The General Assembly voted overwhelmingly on Wednesday to condemn the U.S. trade embargo against Cuba, with the speeches by the U.S. ambassador and Cuba’s Foreign Minister reflecting what little has changed despite an expected shift under the Obama administration.

The nonbinding resolution has become an annual ritual for 18 years, with the tally this time of 187 in support, three opposed and two abstaining. The vote underlines the utter lack of support for the 50-year-old American attempt to isolate Cuba. (Israel and Palau joined the United States, while the Marshall Islands and Micronesia abstained.)

Policies intact

Cuban Foreign Minister Bruno Rodriguez Parilla noted that while President Barack Obama has taken steps to ease strained relations, many Bush-era policies remain intact, including barring the export of medical equipment and pursuing fines against companies who do business with Havana.

The United States has lifted some restrictions on Cuban-Americans visiting relatives or sending money, and opened the path for food and telecommunications companies to trade. But in September Mr. Obama extended the trade embargo for another year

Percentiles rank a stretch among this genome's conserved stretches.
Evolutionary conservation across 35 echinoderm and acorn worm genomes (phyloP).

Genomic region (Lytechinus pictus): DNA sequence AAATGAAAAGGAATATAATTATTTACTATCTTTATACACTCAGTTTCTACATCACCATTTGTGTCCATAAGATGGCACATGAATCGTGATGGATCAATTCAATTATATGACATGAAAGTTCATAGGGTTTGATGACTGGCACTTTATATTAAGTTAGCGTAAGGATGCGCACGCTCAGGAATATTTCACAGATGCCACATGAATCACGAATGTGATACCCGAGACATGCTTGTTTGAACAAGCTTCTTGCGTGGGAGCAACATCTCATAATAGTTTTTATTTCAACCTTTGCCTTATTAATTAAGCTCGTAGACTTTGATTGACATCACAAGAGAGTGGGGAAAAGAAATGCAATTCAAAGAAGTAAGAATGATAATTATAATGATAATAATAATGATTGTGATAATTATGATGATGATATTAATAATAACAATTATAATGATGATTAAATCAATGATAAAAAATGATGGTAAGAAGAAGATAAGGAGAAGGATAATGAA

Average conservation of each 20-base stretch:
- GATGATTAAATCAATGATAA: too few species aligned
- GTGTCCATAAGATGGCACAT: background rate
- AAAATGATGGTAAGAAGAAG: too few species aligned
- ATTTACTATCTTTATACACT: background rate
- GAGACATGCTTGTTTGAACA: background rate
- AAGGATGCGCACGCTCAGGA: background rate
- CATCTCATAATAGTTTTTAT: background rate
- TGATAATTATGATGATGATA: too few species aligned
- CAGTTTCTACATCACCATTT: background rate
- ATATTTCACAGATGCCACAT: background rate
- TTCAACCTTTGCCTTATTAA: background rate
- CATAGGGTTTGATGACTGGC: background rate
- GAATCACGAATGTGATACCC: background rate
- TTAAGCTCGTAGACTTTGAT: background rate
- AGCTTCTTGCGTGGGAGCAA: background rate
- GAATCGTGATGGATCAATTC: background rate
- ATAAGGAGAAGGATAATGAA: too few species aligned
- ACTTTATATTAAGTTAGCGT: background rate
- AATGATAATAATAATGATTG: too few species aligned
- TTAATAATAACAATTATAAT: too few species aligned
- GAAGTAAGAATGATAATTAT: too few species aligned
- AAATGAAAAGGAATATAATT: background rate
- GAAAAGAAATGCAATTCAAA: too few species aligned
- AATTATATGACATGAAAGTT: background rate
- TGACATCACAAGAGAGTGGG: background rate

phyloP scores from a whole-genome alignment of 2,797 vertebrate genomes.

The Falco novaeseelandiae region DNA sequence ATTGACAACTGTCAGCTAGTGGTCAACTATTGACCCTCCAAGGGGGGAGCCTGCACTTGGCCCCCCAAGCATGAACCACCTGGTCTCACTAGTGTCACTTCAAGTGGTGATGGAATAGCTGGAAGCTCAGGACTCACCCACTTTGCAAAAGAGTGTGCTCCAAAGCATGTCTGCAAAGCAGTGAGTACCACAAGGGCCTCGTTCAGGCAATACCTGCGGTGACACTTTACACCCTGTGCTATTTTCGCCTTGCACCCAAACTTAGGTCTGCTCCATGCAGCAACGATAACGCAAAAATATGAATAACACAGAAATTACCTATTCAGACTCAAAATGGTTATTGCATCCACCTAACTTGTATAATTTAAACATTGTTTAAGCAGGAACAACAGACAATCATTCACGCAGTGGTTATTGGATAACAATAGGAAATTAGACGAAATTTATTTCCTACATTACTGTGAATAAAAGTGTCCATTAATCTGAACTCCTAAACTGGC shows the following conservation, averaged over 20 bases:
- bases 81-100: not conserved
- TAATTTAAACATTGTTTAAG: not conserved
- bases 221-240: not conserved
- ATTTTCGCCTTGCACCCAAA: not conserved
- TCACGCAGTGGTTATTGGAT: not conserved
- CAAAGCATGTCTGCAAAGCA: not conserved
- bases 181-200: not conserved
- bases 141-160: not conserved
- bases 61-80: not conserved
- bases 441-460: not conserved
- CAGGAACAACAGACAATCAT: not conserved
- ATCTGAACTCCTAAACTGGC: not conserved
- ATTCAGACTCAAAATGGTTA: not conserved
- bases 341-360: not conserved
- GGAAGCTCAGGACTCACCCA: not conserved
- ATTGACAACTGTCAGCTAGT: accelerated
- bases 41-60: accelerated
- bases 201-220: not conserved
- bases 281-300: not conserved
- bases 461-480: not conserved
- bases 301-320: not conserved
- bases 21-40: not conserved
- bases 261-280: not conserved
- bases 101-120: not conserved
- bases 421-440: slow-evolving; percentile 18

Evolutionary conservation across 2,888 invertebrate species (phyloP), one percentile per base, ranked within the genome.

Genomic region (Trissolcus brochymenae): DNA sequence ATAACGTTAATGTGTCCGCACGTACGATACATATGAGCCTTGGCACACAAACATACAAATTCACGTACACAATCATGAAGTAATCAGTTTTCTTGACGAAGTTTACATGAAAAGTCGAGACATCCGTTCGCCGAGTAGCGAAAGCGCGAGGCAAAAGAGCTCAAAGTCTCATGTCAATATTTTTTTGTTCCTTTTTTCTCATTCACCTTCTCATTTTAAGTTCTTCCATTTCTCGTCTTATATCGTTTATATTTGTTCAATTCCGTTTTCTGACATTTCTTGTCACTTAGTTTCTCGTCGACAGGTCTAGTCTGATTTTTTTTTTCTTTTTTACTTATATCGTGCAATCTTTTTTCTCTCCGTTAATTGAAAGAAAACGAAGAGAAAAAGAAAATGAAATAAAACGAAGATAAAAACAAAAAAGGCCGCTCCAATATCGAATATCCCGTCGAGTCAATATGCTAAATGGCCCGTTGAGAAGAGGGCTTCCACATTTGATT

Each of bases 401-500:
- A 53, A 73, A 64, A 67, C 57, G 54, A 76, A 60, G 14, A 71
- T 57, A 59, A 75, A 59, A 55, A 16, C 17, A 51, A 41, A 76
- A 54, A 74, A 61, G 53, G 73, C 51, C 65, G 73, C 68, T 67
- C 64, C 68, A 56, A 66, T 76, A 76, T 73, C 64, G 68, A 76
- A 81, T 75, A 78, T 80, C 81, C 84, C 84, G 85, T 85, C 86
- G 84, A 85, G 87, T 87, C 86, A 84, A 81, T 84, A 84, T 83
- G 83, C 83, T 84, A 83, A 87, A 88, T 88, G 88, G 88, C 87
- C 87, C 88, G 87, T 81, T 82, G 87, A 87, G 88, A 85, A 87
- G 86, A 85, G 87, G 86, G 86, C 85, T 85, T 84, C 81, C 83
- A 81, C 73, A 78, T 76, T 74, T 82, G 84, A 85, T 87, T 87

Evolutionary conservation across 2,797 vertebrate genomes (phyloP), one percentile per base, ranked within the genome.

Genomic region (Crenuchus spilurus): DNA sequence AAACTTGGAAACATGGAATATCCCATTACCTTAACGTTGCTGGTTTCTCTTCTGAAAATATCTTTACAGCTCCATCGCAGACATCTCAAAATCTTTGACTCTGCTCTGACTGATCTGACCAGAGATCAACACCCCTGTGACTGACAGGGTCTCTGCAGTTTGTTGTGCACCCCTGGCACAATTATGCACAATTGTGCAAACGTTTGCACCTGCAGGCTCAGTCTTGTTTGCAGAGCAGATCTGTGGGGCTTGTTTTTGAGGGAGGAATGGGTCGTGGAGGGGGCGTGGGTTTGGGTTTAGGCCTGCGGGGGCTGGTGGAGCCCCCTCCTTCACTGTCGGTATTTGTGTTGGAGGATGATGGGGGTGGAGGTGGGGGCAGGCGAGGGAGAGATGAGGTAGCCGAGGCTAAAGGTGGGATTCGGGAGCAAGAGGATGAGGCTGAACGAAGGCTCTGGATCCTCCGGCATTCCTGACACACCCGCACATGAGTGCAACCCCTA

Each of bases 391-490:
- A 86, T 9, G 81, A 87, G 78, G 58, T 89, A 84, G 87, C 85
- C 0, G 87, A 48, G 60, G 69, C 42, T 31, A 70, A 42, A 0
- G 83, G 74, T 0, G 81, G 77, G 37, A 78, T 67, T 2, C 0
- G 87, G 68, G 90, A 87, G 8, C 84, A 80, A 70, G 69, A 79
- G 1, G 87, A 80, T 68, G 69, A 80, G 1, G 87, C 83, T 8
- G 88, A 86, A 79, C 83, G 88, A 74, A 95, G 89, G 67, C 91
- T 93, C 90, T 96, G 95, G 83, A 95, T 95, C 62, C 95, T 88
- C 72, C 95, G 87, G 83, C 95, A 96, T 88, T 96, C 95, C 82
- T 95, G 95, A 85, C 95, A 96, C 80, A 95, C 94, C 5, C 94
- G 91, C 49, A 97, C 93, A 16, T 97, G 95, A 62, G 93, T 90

“The economic blockade has not met, nor will it meet, its purpose of bending the patriotic determination of the Cuban people,” said Mr. Rodriguez. “But it generates shortages,” he added. “It is, no doubt, the fundamental obstacle that hinders the economic development of our country.” Susan E. Rice, the American ambassador to the United Nations, said the resolution ignored the oppression that she called the real cause of the suffering of Cubans.

Analysts noted that Mr. Obama has not gone nearly as far as some of his Democratic predecessors in changing the restrictions on Cuba.

Under President Bill Clinton there were extensive academic and artistic exchanges, while President Jimmy Carter lifted the travel ban entirely. — © 2009 The New York Times News Service

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